British politics will be defined by one gruesome fact this week - that Tony Blair is finished, even though he is still in charge.
When he announced two years ago his intention not to seek a fourth term in office, the prime minister naively expected that speculation about his future would cease.
The past few weeks have shown the folly of such thoughts and this week's annual roadshow will only add to the pressure.
Some, of course, hope Mr Blair will announce the exact date of his departure during his keynote speech tomorrow. Others are more realistic.
They know the milestone of achieving 10 years in office is probably too tempting a legacy for the Sedgefield MP to pass up on and so are already pencilling May 2007 into their diaries.
However, there will be a more sinister undercurrent to this year's proceedings and that is about preventing Gordon Brown taking the job.
After revealing that the 2006 conference would be his last, Blair gave a green light to the Chancellor's allies to use Manchester as their very own election platform. The fringe events - the places where real party politics happen - are filled to the rafters with Brown's closest chums.
You don't get conferences without some sort of schoolyard scrap, though.
The anyone-but-Brown camp plans to take the fringe events by storm.
It will be a show worth watching but, as Newcastle City councillor and Labour NEC chairman Sir Jeremy Beecham warned, a fight to the death, as many would like to see, could backfire.
Opinion polls over the weekend revealed the extent to which the Tories are proving a more attractive option.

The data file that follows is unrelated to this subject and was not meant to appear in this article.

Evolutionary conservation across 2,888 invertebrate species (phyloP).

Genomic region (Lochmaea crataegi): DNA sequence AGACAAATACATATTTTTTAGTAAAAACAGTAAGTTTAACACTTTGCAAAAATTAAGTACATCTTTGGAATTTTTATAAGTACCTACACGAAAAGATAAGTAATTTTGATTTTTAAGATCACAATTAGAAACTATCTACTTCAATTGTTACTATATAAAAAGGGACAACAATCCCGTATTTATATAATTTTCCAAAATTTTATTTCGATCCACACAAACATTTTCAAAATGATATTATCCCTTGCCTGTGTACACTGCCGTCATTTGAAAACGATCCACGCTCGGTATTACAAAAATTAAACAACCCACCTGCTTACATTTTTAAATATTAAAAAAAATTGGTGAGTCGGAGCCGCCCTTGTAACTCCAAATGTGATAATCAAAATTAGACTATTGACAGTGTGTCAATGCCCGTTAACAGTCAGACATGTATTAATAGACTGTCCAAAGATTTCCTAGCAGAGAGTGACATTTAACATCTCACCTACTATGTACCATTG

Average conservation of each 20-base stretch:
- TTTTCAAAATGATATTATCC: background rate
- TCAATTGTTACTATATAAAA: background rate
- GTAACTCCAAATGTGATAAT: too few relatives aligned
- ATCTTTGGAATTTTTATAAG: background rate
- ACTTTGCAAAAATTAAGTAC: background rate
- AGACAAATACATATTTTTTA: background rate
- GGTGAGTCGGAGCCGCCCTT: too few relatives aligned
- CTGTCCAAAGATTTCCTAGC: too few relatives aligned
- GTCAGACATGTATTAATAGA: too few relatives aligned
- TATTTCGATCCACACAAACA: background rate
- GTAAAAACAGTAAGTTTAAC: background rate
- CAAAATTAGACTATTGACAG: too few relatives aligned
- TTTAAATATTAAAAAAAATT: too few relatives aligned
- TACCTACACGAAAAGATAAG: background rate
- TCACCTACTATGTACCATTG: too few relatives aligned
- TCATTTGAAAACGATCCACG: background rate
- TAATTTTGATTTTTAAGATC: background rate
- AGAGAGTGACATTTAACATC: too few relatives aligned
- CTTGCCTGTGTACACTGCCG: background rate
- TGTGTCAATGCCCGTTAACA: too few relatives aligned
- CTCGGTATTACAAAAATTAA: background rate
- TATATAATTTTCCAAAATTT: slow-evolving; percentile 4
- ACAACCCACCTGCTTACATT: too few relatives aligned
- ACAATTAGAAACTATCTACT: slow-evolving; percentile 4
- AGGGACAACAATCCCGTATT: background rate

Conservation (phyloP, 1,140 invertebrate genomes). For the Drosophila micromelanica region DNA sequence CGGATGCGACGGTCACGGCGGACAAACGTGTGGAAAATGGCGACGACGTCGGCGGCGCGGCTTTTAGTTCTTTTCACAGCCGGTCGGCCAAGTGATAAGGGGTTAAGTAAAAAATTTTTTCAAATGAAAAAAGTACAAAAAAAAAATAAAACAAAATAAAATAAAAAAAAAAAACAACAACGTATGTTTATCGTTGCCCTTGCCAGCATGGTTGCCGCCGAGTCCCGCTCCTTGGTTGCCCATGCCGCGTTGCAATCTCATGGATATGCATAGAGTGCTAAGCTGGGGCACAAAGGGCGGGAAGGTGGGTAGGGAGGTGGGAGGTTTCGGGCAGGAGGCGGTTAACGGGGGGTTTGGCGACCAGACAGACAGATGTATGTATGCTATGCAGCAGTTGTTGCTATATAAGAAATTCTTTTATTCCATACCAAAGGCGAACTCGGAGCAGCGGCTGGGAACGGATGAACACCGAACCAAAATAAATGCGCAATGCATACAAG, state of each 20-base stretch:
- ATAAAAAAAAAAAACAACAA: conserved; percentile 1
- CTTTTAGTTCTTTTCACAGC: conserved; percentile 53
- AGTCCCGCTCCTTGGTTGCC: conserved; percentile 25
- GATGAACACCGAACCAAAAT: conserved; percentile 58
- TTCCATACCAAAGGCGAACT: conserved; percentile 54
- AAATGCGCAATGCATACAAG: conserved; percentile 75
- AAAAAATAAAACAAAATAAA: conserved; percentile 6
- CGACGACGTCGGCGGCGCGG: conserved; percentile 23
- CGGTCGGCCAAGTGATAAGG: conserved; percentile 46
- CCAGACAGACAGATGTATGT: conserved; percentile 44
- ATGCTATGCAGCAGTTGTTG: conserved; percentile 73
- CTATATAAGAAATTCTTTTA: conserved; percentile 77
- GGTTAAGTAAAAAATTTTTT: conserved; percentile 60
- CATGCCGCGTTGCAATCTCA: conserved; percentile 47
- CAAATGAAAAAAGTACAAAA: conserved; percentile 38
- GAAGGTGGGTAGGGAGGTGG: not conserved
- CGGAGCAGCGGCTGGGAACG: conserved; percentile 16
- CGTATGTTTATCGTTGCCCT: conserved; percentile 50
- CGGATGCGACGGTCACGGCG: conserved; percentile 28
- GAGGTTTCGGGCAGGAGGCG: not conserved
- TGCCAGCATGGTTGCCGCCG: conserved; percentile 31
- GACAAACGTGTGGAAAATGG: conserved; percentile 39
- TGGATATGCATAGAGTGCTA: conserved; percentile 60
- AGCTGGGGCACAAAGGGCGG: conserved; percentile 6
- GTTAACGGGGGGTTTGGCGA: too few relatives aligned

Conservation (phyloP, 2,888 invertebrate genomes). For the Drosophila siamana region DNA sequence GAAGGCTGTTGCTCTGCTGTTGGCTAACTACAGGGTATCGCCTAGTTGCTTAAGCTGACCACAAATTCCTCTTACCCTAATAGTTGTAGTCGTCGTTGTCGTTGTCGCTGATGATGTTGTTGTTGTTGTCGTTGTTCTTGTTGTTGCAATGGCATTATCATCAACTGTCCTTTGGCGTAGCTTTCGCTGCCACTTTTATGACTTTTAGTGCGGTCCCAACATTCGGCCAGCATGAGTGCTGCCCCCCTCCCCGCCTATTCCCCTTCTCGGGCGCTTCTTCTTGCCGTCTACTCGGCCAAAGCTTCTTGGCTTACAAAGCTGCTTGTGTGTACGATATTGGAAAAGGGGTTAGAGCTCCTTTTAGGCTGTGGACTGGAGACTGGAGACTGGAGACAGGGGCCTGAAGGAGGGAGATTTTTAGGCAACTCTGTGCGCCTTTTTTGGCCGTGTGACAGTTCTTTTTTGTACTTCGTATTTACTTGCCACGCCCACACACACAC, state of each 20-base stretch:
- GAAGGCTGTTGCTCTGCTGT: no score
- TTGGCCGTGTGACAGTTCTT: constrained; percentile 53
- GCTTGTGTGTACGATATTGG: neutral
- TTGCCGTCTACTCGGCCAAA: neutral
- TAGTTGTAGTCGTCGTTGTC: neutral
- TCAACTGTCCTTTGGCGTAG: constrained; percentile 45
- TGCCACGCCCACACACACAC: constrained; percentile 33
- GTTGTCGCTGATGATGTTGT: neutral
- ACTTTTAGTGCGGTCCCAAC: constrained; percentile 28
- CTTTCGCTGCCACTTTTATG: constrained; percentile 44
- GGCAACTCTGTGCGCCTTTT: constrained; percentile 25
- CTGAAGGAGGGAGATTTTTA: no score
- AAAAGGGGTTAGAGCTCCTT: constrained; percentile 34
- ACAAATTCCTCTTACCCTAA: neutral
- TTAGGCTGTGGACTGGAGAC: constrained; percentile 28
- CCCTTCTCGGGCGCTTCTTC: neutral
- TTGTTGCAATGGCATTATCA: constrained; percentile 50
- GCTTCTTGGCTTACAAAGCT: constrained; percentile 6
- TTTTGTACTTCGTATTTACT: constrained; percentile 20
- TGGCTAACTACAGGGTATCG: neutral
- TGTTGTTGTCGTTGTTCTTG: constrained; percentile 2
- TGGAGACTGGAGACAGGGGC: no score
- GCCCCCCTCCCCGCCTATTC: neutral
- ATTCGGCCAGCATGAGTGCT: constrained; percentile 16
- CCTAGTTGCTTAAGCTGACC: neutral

Asked who was the more honest, Gordon Brown or David Cameron, 27% put their faith in the Tory leader, 19% for the Chancellor. Tony Blair may be considered an electoral liability, but will Brown take them to electoral defeat?
That's the question most MPs, union leaders and activists will be asking this week. Allies may say Mr Brown will be as tough on Europe as Margaret Thatcher and hand management of the NHS to an independent body, but it won't make any difference if he can't win an election.
He has to show to the world today that he has the personality and charisma to win over disillusioned voters.
The New Labour project has for some been a disastrous experiment in politics but one thing is clear, there has been electoral erosion on an epic scale.
Mr Brown has to prove he is a man capable of turning that around.
So not only does he have to please the unions, but he also has to win the hearts and minds of Old Labour stalwarts, business leaders, pensioners, Middle England housewives and millions of voters turned off by spin and dishonesty.
The task is immense, but Brown knows he has to make the speech of his life or see his 13-year wait for office disappear in front of his eyes.